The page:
|Appears in Collections:||Aquaculture Journal Articles|
|Peer Review Status:||Refereed|
|Title:||Effects of temperature on feed intake and plasma chemistry after exhaustive exercise in triploid brown trout (Salmo trutta L) (Forthcoming/Available Online)|
|Authors:||Preston, Andrew Cree|
Fjelldal, Per Gunnar
|Citation:||Preston AC, Taylor J, Fjelldal PG, Hansen T & Migaud H (2016) Effects of temperature on feed intake and plasma chemistry after exhaustive exercise in triploid brown trout (Salmo trutta L) (Forthcoming/Available Online), Fish Physiology and Biochemistry.|
|Abstract:||The physiological effect of temperature on feed intake and haematological parameters after exhaustive swimming in diploid and triploid brown trout (Salmo trutta) was investigated. Trout were exposed to an incremental temperature challenge (2 degrees C/day) from ambient (6 degrees C) to either 10 or 19 degrees C. Feed intake profiles did not differ between ploidy at 10 degrees C; however, triploids had a significantly higher total feed intake at 19 degrees C. After 24 days, each temperature-ploidy group was exposed to exhaustive swimming for 10 min. The haematological response differed between ploidy, with the magnitude of the response affected by temperature and ploidy. Post-exercise, acid-base and ionic differences were observed. Plasma lactate increased significantly from rest for both temperature and ploidy groups, but glucose increased significantly at higher temperature. Post-exercise, triploids at 19 degrees C had significantly higher osmolality and cholesterol than diploids, but differences were resumed within 4 h. Elevated alkaline phosphatase (ALP) and aspartate aminotransferase (AST) in fish at higher temperature suggested greater tissue damage; however, both ploidy responded similarly. Despite no significant differences in deformity prevalence, the type and location of deformities observed differed between ploidy (decreased intervertebral space with higher prevalence in tail area and fin regions for diploids, while vertebral compression, fusion in cranial and caudal trunks for triploids). These results suggest triploids have greater appetite than diploids at elevated temperature and that triploids suffer similar blood disturbances after exercise as diploids. These findings have implications for the management of freshwater ecosystems and suggest that stocking triploid brown trout may offer an alternative to diploid brown trout.|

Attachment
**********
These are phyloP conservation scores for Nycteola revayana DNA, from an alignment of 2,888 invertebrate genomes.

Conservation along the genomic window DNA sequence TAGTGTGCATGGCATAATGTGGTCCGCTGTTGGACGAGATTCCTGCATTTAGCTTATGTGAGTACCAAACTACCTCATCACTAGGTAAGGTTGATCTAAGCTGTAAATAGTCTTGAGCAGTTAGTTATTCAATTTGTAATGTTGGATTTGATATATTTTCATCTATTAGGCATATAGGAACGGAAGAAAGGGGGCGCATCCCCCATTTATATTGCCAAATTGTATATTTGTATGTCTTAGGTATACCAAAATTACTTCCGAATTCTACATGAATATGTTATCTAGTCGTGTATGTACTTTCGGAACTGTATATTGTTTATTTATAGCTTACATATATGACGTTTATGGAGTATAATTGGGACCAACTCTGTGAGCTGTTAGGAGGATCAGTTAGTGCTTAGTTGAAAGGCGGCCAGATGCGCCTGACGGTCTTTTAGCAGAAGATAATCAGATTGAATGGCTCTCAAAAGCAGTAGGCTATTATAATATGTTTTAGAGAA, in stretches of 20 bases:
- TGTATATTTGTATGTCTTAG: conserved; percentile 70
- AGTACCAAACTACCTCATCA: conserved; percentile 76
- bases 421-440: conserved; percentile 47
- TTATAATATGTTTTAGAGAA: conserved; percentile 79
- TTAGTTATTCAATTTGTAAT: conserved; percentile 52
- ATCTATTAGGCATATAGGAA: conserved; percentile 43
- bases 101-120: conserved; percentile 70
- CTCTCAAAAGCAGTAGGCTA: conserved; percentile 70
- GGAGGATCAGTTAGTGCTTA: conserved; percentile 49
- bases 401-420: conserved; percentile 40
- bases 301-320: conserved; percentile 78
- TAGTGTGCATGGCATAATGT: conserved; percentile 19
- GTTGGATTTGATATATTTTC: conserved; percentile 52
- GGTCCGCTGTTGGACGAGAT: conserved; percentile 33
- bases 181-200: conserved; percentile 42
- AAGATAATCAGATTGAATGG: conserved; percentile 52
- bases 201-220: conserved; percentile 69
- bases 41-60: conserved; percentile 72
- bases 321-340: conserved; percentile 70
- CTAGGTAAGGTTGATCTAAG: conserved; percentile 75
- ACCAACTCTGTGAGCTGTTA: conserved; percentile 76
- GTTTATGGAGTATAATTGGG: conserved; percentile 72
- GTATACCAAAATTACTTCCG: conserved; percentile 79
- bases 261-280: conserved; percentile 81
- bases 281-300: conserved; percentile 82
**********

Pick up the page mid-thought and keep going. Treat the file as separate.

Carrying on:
|Rights:||This article is distributed under the terms of the Creative Commons Attribution 4.0 International License (http://creativecommons.org/licenses/by/4.0/), which permits unrestricted use, distribution, and reproduction in any medium, provided you give appropriate credit to the original author(s) and the source, provide a link to the Creative Commons license, and indicate if changes were made.|
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